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Thread: Why after i created dmm object, it just became a tet...?

  1. #1

    Why after i created dmm object, it just became a tet...?

    hello, everyone, i'm confused about this phenomenon, i have created dmm object from polymesh with a Shark model like below. After i did this, it just become a tetrahedron. It's wired right?
    QQ截图20131230222727.jpgQQ截图20131230222959.jpg

  2. #2
    You've done everything right. However I would advise you use the Autocage utility to create the tet cage instead of the "Create DMM from polymesh" option. With complex objects like your shark, you want a more uniform tessellation for better fracture. The tools we use to tesselate are limited by the points in the original poly mesh if you use the "Create DMM from Polymesh". They cannot move those points around or remove them. However, if you use the "Create DMM with Autocage", that is not a limitation. You will get better tessellation, with fewer wasted tets. If you wish to adjust the cage, you can save it off as an OBJ and add it later as a tet cage.

    Cheers,
    Vik

  3. #3
    In fact, i have to say, our model has some pores inside. So if i create dmm object with Autocage, it won't take the pores into consideration and tetrahedron in the pores. So i need dmm to take the pores as null inside and don't tetrahedra inside the holes.
    So are there other solutions for this problem?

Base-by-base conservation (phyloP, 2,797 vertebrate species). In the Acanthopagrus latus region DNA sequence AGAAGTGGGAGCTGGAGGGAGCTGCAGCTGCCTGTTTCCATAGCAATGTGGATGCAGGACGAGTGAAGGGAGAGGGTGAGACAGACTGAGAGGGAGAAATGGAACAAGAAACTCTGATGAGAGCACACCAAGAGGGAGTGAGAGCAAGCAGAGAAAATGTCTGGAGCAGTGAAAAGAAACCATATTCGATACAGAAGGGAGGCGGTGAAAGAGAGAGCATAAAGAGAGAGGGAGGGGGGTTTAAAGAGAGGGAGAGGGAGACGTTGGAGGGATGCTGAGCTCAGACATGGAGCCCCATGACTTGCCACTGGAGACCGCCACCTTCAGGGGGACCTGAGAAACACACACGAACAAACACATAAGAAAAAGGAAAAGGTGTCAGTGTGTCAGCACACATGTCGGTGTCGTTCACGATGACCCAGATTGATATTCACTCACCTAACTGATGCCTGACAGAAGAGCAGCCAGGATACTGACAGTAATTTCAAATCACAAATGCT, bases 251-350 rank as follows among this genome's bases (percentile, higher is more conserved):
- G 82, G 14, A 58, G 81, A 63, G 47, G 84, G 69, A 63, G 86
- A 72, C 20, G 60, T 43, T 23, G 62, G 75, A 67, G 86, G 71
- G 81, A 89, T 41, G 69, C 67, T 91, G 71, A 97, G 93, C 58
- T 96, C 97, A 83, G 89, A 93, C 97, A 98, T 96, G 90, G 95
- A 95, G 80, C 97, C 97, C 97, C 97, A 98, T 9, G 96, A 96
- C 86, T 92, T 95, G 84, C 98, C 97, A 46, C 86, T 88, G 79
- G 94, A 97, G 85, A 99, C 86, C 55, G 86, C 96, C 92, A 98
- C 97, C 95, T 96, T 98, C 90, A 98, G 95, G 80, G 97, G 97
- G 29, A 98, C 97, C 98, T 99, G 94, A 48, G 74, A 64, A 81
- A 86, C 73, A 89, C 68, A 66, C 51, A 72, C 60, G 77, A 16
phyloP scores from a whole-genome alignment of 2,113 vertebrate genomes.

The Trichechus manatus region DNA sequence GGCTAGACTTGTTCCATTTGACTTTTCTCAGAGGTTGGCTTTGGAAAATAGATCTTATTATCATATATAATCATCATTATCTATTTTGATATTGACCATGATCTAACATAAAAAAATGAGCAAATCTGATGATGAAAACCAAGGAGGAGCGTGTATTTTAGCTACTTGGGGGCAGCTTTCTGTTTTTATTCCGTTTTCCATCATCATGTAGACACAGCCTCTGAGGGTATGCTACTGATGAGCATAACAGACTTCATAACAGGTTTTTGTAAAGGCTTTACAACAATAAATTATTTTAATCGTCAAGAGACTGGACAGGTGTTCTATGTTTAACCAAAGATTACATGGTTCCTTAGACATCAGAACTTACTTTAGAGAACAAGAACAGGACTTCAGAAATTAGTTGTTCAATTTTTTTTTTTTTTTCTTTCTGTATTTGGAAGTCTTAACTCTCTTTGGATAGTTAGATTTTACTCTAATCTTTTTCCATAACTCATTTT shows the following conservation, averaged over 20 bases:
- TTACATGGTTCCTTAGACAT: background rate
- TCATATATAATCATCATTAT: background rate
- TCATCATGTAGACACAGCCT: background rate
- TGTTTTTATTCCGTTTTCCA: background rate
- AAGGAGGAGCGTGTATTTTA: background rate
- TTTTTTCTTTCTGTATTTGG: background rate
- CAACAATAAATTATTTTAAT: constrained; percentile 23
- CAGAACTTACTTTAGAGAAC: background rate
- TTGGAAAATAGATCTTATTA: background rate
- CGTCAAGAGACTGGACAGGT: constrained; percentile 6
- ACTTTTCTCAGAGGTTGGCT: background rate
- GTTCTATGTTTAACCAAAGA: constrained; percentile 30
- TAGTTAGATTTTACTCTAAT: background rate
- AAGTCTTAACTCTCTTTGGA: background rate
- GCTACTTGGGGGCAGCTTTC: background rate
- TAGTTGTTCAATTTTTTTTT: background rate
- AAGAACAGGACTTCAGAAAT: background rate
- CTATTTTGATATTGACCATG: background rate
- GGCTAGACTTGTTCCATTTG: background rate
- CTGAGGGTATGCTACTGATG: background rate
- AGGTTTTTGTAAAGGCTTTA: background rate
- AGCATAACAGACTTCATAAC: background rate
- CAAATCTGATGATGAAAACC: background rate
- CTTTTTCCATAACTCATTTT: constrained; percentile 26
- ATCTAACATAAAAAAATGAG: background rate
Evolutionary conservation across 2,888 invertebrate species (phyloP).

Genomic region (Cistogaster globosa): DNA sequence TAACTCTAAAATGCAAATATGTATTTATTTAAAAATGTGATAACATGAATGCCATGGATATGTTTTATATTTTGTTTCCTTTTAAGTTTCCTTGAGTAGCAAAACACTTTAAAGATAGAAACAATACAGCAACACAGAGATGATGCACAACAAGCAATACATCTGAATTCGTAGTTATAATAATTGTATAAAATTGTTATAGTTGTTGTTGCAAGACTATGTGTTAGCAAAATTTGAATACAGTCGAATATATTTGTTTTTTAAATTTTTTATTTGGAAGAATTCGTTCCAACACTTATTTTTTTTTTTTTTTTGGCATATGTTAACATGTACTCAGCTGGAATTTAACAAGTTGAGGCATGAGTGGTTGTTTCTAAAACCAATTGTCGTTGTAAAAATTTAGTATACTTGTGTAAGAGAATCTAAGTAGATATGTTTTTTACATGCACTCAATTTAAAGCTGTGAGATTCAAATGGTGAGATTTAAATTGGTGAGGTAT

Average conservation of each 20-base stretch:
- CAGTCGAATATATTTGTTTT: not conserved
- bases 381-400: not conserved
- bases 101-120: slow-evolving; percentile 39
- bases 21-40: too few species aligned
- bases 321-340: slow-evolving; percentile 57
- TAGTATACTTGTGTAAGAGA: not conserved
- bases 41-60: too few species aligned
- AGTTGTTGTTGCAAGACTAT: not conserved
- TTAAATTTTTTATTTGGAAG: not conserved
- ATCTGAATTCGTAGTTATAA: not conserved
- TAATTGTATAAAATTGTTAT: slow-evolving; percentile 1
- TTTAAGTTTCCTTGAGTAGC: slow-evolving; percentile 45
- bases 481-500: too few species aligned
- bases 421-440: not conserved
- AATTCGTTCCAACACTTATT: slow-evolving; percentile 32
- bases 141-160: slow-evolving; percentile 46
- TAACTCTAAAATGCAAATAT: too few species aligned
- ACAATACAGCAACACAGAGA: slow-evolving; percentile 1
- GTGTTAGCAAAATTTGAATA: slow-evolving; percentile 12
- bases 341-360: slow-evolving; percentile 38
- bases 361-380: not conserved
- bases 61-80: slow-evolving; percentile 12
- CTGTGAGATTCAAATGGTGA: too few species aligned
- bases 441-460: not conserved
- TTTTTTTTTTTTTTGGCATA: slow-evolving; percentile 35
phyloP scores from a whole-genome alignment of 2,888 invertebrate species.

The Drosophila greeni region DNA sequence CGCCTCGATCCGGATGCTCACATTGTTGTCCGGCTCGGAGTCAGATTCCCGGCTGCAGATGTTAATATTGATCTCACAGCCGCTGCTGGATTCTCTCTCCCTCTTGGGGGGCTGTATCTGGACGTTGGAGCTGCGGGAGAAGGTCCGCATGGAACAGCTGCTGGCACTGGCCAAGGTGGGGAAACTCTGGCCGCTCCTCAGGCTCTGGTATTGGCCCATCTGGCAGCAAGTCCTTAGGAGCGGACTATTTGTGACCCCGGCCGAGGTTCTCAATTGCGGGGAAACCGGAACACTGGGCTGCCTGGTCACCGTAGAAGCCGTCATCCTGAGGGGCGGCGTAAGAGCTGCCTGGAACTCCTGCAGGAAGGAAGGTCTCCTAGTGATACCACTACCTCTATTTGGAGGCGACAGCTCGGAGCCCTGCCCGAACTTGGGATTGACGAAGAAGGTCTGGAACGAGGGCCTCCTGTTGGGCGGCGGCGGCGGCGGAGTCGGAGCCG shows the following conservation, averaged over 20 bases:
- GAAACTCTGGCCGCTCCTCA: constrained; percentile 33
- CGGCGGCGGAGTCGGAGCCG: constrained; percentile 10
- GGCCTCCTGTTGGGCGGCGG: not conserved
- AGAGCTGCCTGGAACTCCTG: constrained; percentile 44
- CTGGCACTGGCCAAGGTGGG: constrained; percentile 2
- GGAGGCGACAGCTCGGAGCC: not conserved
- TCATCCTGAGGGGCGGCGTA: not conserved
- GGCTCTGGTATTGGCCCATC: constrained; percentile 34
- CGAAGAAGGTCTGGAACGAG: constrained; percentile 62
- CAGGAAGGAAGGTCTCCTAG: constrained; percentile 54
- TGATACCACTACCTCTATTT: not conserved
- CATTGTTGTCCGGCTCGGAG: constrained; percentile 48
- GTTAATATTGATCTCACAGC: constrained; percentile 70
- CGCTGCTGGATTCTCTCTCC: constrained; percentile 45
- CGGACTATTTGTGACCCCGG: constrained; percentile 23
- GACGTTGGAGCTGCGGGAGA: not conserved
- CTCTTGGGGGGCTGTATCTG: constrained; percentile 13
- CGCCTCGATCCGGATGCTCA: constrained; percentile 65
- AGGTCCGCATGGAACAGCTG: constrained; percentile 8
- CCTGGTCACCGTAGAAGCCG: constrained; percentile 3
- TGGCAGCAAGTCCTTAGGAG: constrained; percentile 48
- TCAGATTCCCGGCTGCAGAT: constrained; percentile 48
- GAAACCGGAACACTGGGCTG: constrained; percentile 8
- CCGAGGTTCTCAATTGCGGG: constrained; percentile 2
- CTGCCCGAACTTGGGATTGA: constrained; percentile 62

Quote Originally Posted by vik View Post
    You've done everything right. However I would advise you use the Autocage utility to create the tet cage instead of the "Create DMM from polymesh" option. With complex objects like your shark, you want a more uniform tessellation for better fracture. The tools we use to tesselate are limited by the points in the original poly mesh if you use the "Create DMM from Polymesh". They cannot move those points around or remove them. However, if you use the "Create DMM with Autocage", that is not a limitation. You will get better tessellation, with fewer wasted tets. If you wish to adjust the cage, you can save it off as an OBJ and add it later as a tet cage.

    Cheers,
    Vik

  4. #4
    We call "pores" "holes"

    These can be an issue. The key thing to make DMM work is that we need to know what the "inside" of an object is as a distinct thing from its "outside". Holes in the mesh can be problematic and if you use the "Create DMM with Polymesh" option, you will have issues with our mesh verify utility flagging a problematic surface.

    If you use the Autocage utility, it will create a continuous volume that can take the holes into account, or ignore them, depending on the number of tets and distance from the surface you specify.

    You can also have control over all this by manually editing the DMM cage manually. I do this sometimes for complex objects where I want more tetrahedral detail on parts that autocage doesn't quite add. The way I do this is to run autocage separately on the object without DMM (you can do this by selecting "create autocage mesh" in the DMM asset menu). Once created, you can select the mesh and save it as an OBJ and then reload it for editing (or you can disconnect it or delete history to turn it into a pure independent poly object).

    I generally keep the mesh above the object I want to apply it to as an autocage and then add and remove vertices from it. Once i am happy, I turn the edited autocage mesh into a DMM object and add the surface mesh to it.

    Cheers,
    Vik

  5. #5
    wow, it seems complicated. can you suggest some videos on the youtube or some like this to tell me how to do this?

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